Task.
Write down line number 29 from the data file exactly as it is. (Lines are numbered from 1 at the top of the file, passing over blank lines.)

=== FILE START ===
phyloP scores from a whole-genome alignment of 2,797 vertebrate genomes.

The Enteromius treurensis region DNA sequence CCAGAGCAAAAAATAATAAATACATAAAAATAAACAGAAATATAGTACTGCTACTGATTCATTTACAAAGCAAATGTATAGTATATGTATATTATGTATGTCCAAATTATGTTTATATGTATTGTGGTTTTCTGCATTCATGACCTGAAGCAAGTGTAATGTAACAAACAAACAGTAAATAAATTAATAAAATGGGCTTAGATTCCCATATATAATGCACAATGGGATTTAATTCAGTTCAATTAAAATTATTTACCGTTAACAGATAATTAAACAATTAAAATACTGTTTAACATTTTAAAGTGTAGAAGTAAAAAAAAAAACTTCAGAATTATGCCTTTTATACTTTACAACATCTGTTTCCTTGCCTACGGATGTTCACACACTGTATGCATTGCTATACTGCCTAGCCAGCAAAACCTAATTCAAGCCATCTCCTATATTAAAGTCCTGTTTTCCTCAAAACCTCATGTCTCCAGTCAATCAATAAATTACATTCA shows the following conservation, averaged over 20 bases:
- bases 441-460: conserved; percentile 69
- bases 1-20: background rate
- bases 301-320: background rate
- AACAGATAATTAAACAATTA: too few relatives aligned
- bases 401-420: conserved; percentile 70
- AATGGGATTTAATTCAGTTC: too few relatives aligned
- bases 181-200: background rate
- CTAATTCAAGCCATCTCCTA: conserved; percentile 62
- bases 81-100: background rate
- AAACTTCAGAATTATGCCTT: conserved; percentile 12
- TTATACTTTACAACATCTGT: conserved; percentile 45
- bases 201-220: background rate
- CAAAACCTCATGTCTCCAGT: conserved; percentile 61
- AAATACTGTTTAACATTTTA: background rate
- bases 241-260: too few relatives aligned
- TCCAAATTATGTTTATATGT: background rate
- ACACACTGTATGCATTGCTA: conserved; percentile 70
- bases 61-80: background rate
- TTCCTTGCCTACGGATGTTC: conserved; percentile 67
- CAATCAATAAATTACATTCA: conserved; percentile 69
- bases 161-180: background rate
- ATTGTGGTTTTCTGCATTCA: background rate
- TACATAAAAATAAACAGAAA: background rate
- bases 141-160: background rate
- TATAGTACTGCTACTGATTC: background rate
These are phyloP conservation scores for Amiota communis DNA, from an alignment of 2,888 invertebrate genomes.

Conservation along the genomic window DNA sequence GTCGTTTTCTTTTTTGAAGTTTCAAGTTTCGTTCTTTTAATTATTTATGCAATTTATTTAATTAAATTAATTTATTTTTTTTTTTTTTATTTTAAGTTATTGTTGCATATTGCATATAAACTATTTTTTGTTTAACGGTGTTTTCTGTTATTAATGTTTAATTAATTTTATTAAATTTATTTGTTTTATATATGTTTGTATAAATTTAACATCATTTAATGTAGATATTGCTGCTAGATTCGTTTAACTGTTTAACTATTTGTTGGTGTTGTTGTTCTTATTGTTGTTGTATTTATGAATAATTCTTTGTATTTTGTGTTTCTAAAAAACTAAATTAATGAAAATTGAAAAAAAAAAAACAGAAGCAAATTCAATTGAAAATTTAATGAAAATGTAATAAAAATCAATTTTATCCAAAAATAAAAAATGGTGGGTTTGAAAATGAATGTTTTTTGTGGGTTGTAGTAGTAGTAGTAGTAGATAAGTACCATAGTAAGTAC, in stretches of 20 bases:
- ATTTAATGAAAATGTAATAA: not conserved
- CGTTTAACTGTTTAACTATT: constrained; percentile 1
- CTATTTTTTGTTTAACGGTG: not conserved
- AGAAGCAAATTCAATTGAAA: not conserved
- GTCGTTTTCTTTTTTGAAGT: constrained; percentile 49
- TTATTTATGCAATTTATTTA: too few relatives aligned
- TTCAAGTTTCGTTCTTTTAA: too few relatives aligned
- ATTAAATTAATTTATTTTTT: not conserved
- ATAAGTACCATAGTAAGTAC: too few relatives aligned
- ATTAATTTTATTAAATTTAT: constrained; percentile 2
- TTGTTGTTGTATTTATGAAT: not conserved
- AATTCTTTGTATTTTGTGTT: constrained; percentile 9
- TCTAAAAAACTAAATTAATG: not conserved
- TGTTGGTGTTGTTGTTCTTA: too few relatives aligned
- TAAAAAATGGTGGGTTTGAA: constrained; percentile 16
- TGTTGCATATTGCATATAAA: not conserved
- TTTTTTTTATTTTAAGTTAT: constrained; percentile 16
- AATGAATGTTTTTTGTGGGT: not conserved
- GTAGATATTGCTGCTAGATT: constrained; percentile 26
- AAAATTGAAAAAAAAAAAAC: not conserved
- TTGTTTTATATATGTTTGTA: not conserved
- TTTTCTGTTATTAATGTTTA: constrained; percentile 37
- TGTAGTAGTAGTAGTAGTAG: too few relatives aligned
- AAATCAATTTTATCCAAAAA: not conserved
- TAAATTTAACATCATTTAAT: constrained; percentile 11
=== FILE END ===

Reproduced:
Conservation along the genomic window DNA sequence GTCGTTTTCTTTTTTGAAGTTTCAAGTTTCGTTCTTTTAATTATTTATGCAATTTATTTAATTAAATTAATTTATTTTTTTTTTTTTTATTTTAAGTTATTGTTGCATATTGCATATAAACTATTTTTTGTTTAACGGTGTTTTCTGTTATTAATGTTTAATTAATTTTATTAAATTTATTTGTTTTATATATGTTTGTATAAATTTAACATCATTTAATGTAGATATTGCTGCTAGATTCGTTTAACTGTTTAACTATTTGTTGGTGTTGTTGTTCTTATTGTTGTTGTATTTATGAATAATTCTTTGTATTTTGTGTTTCTAAAAAACTAAATTAATGAAAATTGAAAAAAAAAAAACAGAAGCAAATTCAATTGAAAATTTAATGAAAATGTAATAAAAATCAATTTTATCCAAAAATAAAAAATGGTGGGTTTGAAAATGAATGTTTTTTGTGGGTTGTAGTAGTAGTAGTAGTAGATAAGTACCATAGTAAGTAC, in stretches of 20 bases: